Newsletter | March 2019  
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Director's Message

I’ve been thinking about how to characterize my strategy for improving wildlife habitat on my family’s 200 acres of woodlands, as well as the tens of thousands of acres of forestland whose management I've helped plan during my career as a consulting forester. If I were to distill this strategy to a single word, it would be heterogeneity. In short, the more structurally and species-complex your forest, the more habitat opportunities there are. 
In practice, this can include: creating gaps that support diverse brush and groundcovers and allow new tree cohorts to become established; conversely, leaving “skips”, or areas of higher tree density that provide shelter and unique thermal environments; retaining snags and downed logs of varying sizes; retaining diverse deciduous trees and shrubs that provide different forms of mast, attract insects and decay more quickly; and growing multiple species and ages of trees that form multi-layered canopies. 
I've noticed in myself and others the urge to create all habitat types in one tract of forest, regardless of its size. That’s not always possible, so I find it instructive to understand the variety of forest types near the subject forest, and then focus on developing underrepresented forest types and/or habitat features. In our work, I most often see a lack of large down wood and large snags. 
Jerry Franklin has remarked that the Northwest suffers from a Douglas-fir epidemic. We’ve converted historically heterogeneous forests into a landscape of single-species plantations in the competitive exclusion phase — the least diverse and least habitat-rich phase, with the highest tree competition. We probably don’t need too much more of it at the regional level. Therefore, extending the age, tree species diversity and presence of dead wood in your forest may be the best thing you can do to create underrepresented habitat, or late seral habitat. 
In these days of late winter, while the leaves are down and it’s easier to see through your forest, I encourage you to walk your roads and trails and make note of what is underrepresented in your forest, be it hardwoods, gaps, dead wood, old legacy trees, etc., then think about what you can do to enhance these conditions. It doesn’t have to be done all at once. Make a plan, a timeline, and proceed with diligence and patience.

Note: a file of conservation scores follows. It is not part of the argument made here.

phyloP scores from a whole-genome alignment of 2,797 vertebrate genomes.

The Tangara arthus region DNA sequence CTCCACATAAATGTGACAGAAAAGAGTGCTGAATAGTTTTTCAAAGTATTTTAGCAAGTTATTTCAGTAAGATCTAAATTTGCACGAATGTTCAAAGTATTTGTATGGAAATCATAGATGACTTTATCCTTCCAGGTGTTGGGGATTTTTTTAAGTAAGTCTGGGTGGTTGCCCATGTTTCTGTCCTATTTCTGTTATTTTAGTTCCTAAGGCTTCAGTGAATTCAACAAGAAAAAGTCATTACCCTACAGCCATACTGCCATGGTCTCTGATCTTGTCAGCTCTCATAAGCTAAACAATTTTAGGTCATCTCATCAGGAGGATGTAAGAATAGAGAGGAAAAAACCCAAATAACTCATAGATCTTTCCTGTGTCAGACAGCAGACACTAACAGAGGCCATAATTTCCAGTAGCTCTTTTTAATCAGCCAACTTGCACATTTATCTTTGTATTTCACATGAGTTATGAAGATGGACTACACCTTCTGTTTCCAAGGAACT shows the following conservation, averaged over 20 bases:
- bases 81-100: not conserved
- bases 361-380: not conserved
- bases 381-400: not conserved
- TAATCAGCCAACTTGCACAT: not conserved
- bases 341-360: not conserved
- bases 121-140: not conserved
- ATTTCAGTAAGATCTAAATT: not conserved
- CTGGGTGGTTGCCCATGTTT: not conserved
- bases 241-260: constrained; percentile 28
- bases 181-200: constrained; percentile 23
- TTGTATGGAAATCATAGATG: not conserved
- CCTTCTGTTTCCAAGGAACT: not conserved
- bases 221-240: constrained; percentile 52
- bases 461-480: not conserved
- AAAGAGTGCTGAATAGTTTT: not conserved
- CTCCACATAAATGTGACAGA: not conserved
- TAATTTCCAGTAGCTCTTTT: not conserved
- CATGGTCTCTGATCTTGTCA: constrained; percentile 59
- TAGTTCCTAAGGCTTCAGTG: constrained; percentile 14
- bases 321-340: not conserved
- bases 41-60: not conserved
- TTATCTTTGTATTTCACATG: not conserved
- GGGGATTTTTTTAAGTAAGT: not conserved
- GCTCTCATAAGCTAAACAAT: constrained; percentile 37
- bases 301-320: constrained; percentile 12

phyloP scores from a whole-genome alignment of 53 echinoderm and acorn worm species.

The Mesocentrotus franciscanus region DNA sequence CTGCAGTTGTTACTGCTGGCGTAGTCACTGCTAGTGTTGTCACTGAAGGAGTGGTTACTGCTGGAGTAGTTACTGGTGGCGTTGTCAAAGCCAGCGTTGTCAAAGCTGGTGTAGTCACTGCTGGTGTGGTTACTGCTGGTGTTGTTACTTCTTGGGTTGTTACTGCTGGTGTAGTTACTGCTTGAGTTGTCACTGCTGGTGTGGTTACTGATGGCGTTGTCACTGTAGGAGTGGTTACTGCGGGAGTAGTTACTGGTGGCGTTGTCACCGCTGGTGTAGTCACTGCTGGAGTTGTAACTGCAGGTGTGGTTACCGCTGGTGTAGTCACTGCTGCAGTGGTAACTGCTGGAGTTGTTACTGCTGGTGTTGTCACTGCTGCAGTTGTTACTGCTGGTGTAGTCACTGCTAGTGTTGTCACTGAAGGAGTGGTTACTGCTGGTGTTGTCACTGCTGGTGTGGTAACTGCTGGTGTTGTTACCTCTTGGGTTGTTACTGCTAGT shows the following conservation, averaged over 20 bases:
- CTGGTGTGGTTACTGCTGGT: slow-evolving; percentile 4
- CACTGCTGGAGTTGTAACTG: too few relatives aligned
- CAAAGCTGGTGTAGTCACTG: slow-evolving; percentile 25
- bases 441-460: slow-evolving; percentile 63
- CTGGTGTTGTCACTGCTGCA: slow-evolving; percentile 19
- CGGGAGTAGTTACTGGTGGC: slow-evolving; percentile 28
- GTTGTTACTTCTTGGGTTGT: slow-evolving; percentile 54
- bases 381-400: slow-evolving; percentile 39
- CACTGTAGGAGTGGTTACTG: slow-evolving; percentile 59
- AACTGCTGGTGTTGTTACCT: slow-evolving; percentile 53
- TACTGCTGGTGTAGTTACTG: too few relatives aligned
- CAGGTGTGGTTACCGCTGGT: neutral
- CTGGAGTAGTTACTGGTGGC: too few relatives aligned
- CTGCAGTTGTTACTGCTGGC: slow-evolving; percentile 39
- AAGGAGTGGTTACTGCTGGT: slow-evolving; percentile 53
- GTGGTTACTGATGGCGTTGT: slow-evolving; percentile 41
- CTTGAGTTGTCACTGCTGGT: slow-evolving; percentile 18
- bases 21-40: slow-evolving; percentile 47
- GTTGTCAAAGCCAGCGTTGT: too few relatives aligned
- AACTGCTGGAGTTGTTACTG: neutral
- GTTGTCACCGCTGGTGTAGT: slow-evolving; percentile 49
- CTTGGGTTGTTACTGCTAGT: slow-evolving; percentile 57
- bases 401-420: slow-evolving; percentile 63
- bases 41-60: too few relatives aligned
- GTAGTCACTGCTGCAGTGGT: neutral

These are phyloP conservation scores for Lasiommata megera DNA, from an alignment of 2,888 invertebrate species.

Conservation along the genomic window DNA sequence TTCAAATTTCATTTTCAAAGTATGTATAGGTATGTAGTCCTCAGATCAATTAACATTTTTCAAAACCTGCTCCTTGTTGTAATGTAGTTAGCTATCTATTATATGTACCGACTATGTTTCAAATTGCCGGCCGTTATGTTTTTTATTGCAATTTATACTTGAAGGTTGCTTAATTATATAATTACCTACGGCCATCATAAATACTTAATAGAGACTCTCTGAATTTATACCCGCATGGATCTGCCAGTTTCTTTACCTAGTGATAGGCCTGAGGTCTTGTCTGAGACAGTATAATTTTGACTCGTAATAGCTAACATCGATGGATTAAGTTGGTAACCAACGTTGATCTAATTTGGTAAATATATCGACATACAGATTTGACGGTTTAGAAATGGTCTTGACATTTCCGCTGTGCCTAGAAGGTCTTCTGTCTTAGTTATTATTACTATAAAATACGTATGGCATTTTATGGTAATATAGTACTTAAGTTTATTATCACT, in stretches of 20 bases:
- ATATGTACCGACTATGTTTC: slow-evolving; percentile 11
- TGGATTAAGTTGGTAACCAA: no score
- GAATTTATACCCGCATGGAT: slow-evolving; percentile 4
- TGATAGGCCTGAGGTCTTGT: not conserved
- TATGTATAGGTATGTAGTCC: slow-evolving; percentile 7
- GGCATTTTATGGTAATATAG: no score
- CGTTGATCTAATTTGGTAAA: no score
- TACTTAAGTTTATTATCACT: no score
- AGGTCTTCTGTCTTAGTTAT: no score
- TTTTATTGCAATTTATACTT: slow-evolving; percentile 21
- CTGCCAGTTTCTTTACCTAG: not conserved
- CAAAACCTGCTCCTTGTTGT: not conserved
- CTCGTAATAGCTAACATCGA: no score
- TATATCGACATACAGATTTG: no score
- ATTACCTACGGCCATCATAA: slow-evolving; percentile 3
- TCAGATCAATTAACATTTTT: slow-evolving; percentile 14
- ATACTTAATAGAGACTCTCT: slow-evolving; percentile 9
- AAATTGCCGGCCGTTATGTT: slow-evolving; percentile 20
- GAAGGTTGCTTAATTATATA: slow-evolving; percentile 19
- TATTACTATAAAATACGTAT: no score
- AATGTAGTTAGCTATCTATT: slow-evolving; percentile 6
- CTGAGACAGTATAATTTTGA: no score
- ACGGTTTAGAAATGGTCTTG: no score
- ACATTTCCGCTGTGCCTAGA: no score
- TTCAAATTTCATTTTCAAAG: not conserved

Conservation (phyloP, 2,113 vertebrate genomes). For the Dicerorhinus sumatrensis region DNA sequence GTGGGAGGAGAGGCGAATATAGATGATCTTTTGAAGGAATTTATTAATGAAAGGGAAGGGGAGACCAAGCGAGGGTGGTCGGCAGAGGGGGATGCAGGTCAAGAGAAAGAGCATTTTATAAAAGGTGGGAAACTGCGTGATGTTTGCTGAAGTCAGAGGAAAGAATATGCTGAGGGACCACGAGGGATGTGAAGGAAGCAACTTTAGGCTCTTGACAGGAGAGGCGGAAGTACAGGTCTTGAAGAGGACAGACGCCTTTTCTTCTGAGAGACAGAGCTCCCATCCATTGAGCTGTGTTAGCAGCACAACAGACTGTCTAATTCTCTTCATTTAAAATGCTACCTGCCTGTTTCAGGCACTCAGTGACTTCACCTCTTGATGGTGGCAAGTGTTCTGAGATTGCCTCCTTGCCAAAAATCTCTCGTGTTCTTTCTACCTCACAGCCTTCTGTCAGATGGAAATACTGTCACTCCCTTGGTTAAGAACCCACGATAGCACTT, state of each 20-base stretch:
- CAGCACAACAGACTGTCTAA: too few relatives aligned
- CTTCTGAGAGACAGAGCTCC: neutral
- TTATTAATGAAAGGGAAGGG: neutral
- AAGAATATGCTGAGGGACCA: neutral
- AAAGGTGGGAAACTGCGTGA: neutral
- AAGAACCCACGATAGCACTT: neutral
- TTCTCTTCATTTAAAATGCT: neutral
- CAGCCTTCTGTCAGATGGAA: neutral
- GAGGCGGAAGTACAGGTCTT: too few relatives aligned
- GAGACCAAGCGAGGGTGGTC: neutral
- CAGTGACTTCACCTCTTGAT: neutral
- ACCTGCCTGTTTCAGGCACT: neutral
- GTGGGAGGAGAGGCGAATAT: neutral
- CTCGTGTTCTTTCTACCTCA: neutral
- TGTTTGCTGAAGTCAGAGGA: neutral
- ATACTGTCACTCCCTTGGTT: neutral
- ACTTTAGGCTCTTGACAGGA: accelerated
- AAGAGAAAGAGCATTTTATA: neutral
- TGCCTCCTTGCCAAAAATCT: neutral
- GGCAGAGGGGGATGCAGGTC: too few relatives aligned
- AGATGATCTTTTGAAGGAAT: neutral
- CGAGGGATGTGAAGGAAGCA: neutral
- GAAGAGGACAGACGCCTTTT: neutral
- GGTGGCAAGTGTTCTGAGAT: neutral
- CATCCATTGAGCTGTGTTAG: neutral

Kirk Hanson

Director of Forestry
Northwest Natural Resource Group
(360) 316-9317

P.S. North Cascades Buddhist Priory, a member of NNRG's Group FSC Certificate, shared this neat video of a young bull elk from the wildlife cam in their forest. We'd love to see what you've caught on your wildlife cams! Please email if you have wildlife videos or images to share with us. 

Upcoming Events



Forest Health Seminar - WSU Extension
Camano Island | March 9

Ties to the Land: Succession Planning
Chehalis | March 9

Forest Stewardship Coached Planning
Orcas Island | March 16 - April 13

Forest Stewardship Coached Planning
Olympia | April 1 - May 20

Financial Help for Forest Owners
Online | April 10


Rural Living Day 2019
Harrisburg | March 9 

Basic Woodland Management Shortcourse
St. Helens | March 12-21

EQIP Application Deadline
Oregon | March 15

Effective Forest Roads: Keep legal, reduce costs & protect water quality
Lebanon | March 16

Tree School OSU Extension - Clackamas
Oregon City | March 23
Find more events in WA and OR on our Upcoming Events page.

Updates from NNRG

Featured Member: Still Waters Farm

How Mark & Beth Biser transformed a silent & degraded wetland into a destination for wildlife. 

By the time Beth and Mark Biser bought Still Waters Farm in 1990, the 48-acre property in Mason County, Washington was a shell of its former self. Nearly half of it was covered in wetlands which had suffered two major disturbances.

"Way back in the 1920s or 30s, this property was part of a dairy farm," Mark said. "And the story, though it's uncorroborated, is that the dairy farmer’s kids hand-ditched down through the forest to drain the wetland system so that they could pasture their dairy cattle out on the wetland." Years later in the early 1960s, someone decided to remove the peat layer from about half of the wetland footprint so they could mine for clay. The clay mine left a five-acre hole gouging the middle of the land.

These past uses were bad news for pretty much every plant and animal that considered that wetland its home. The damage was a disservice to the local ecology of the area given the important ecosystem services that wetlands provide.

Read on to find out what Mark & Beth did to restore their land

Keeping Dead Wood and Creating Wildlife Habitat Piles: Guidance for Forest Owners

One of the most important decisions you can make to promote wildlife habitat is to keep snags and down wood in your forest.​